Treason. Such an ugly word. Aldrich Ames prefers “spying.” Such rationalizations are a part of what made Ames one of the most cold-blooded traitors in U.S. history. He also remains the most damaging mole (to our knowledge) to betray the CIA.
Spying was in Ames’ blood. His father was a spy, and he spent summers working for the agency (nothing devious of course; he was only 16 and simply helped prepare resources, such as fake money, for training exercises.) With the help of his father, he was later hired by the agency and began training to become a case officer in the Directorate of Operations, the CIA’s covert branch. His early career proved to be lackluster. He seemed to have difficulty recruiting spies.
He eventually cought a few breaks managing already-turned “assets” (as spies are referred to) and began to make some progress. He was, however, consistently passed over for promotions, due to his lack of recruiting abilities. His personal life was a mess and his marriage was falling apart. He began drinking heavily. In order to prove his worth, he took a tour in Mexico City where he once again failed to recruit a single spy. Distraught, his failure in Mexico City only led to more drinking and disillusionment. His agency friends were worried about him, and set him up with Maria del Rosario, a cultural attach� for the Colombian Embassy in Mexico. Ames promptly fell in love.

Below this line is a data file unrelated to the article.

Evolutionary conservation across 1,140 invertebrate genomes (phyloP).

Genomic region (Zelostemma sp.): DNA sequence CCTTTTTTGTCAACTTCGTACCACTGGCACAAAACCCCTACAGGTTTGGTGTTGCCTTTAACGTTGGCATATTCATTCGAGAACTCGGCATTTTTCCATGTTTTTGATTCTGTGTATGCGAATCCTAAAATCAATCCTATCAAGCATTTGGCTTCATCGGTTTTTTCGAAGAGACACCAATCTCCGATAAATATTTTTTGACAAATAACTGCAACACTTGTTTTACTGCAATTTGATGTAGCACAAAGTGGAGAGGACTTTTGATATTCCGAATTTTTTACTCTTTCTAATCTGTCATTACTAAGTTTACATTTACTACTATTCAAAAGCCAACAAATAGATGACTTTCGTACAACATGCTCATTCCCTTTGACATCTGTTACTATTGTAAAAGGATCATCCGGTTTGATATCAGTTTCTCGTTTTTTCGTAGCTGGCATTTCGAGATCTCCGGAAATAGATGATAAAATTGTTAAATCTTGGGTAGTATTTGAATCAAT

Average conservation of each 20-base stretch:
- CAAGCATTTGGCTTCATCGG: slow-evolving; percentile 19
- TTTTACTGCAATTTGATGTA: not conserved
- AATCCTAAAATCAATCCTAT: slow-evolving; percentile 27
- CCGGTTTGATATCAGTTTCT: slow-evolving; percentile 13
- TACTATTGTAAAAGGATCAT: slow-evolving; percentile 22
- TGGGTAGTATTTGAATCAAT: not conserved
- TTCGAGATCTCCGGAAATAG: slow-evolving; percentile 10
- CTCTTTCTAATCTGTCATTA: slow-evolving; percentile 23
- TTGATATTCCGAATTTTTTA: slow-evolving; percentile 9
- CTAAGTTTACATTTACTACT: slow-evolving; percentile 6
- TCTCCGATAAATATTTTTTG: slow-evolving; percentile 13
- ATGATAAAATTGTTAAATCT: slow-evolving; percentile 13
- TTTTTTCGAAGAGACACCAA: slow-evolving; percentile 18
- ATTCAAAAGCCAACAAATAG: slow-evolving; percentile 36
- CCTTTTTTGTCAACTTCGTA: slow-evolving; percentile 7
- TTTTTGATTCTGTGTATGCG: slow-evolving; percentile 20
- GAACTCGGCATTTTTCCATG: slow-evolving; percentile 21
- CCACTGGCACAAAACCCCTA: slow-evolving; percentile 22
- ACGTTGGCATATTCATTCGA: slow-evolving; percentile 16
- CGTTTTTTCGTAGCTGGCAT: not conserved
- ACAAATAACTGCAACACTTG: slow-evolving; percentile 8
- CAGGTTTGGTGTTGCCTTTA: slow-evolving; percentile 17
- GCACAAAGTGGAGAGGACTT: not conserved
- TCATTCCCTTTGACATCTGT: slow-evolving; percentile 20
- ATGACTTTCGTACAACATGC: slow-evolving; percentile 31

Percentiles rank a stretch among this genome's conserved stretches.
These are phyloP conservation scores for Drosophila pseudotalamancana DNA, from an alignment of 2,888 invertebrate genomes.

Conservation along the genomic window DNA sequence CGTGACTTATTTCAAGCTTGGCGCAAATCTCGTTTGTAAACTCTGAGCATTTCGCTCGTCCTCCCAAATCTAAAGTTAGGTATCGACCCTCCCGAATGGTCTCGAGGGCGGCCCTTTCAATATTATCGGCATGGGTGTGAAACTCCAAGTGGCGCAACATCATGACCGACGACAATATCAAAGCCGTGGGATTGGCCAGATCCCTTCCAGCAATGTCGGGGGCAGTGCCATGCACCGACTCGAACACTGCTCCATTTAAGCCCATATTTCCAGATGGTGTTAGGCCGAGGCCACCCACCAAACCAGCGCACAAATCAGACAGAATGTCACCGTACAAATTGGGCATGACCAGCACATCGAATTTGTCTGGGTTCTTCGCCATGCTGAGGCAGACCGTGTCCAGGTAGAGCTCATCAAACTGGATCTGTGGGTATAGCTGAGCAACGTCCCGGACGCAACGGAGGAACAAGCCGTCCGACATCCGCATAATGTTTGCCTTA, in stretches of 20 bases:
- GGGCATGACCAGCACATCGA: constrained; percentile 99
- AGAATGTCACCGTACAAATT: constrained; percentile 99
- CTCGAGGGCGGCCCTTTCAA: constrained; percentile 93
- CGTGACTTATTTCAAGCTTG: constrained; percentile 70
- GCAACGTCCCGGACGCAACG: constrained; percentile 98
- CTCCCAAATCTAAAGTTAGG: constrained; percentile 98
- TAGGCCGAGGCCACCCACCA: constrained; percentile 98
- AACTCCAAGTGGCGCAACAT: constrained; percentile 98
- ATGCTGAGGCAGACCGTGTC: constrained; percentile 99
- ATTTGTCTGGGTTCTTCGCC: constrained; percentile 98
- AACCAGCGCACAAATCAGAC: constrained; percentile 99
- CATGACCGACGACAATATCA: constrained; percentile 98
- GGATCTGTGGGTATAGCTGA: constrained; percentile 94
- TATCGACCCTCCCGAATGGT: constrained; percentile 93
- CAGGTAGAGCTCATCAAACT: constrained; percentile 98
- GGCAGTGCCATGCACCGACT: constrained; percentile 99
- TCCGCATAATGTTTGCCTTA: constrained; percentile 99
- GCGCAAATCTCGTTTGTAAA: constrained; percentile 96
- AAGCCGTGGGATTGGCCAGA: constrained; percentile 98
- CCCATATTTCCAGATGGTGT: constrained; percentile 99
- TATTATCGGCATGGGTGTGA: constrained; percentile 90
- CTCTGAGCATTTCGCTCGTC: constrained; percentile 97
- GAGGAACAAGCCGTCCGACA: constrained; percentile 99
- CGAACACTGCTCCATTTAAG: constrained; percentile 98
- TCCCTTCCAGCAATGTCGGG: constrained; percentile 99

Thanks to an agency friend who only knew of Ames’ success with managing assets, Ames was finally promoted, and moved back to Washington. He was named counterintelligence branch chief in Soviet operations, a job that would give him access to nearly all of the agency’s Soviet cases. Eventually, Rosario came to join him, and he divorced his first wife and remarried.